Ditching Copy Protection Increases Profits… For Unpopular Artists

from the more-evidence dept

Ernest Miller points to a very interesting study on the impact of copy protection on profits for online music stores selling downloads. The study finds that the optimal (most profits) amount of copy protection is none in cases where a band is not hugely popular. In cases where the musical act is extremely popular and there are “network externalities,” then (the study claims) it makes more sense to put in some DRM, basically because people will make an extra effort and deal with that “cost” just to have the music. It’s an interesting study and even notes BMG’s recent decision to offer tiered CD pricing to support the findings. Questions can be raised, though, over how accurate the results really are, in that it appears there are many other factors that would come into play. In a world where most artists have no copy protection (since most artists, at least as they start out, won’t have the popularity levels to make copy protection worth while), suddenly any artist who does go with copy protection is seen as being much less fan-friendly, which is likely to impact those externalities, dropping the artists’ popularity, and perhaps making it unwise for them to use copy protection. Either way, copy protection is an offering that is specifically, and purposely consumer unfriendly. It serves no additional value, but makes a product worse, decreasing its value. All this study is showing is that there may be some cases where the overall value of the copy protection outweighs the negative impact of the copy protection itself, but those are likely to be fairly few and far between.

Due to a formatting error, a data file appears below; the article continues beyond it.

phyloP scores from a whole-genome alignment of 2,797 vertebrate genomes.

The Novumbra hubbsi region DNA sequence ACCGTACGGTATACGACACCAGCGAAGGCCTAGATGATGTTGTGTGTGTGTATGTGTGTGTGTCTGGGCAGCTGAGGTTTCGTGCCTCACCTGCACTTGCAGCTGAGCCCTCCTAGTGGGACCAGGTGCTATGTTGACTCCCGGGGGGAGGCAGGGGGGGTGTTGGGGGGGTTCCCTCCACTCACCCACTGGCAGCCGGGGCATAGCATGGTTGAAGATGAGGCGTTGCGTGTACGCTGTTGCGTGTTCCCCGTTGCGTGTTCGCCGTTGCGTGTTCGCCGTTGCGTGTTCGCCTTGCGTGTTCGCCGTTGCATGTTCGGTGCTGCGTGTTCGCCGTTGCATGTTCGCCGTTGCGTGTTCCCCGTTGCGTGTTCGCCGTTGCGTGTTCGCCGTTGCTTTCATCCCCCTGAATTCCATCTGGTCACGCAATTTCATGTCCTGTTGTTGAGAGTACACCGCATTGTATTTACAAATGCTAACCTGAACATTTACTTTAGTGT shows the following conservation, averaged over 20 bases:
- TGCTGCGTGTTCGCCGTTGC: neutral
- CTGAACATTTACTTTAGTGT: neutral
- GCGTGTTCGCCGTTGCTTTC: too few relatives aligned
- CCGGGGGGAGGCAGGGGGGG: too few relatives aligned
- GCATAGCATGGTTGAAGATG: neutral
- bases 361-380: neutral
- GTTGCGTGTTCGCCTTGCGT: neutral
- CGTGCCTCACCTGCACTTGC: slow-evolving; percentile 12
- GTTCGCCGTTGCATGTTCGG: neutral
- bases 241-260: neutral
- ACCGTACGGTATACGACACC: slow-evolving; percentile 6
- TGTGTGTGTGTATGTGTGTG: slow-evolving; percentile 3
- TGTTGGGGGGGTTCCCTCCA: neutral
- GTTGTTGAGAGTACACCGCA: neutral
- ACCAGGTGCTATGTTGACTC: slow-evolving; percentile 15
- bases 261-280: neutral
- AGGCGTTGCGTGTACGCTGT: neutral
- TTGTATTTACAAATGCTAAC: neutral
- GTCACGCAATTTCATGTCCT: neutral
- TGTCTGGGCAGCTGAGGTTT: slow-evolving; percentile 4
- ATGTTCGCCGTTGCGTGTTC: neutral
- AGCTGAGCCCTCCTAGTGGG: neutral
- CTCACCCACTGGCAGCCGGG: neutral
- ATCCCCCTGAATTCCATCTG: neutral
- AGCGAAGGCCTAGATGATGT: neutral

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Comments on “Ditching Copy Protection Increases Profits… For Unpopular Artists”

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Anonymous Coward says:

No Subject Given

Here’s a not so wild idea Mike; why not let the artist decide whether their music is DRM’d or not ? That way people could yell about the artist and quit putting it all on the record company.

Bet a lot of those liberal musicians would opt for copy protection when their revenues went down.

Anonymous Coward says:

Re: Re: No Subject Given

Interesting comment. Do you have a link I can look at to verify this. I have a hard time believing that an artists “Doesn’t actually make any money from the CD.” I suspect their profit is higher, perhaps significantly from live performances, but I doubt they make nothing. Otherwise Dave Mathews would be very very rich and Eric Clapton would be very very poor these days.

Please give me a link, verifiable data of some kind, where I can see how the revenues and profits are broken down.

Mike (profile) says:

Re: Re: Re: No Subject Given

There are plenty of sources out there that explain the economics of the recording industry. Obviously there are *some* artists who make money from CD sales, but it’s really not that many due to the structure of most contracts, where the artists won’t get back any cash from CD sales until their advance is repaid out of royalties… which means that approximately 3% of all musicians ever make any money from CD sales.

Here’s a good disucssions of the economics of the recording industry.

Certainly, there are some artists who do get money from CD sales, but, for the vast majority of musicians, the money they make is touring.

Jeremiah (user link) says:

Re: Re: Re:2 No Subject Given

Mike is correct on this one: practically *any* artist on a major label recieves little to no royalties from the sale of their CD’s, and typically, recieves nothing from the licensing of their music to film/tv (the record company “owns” the masters).

Here’s another link about typical agreements between artists/labels.


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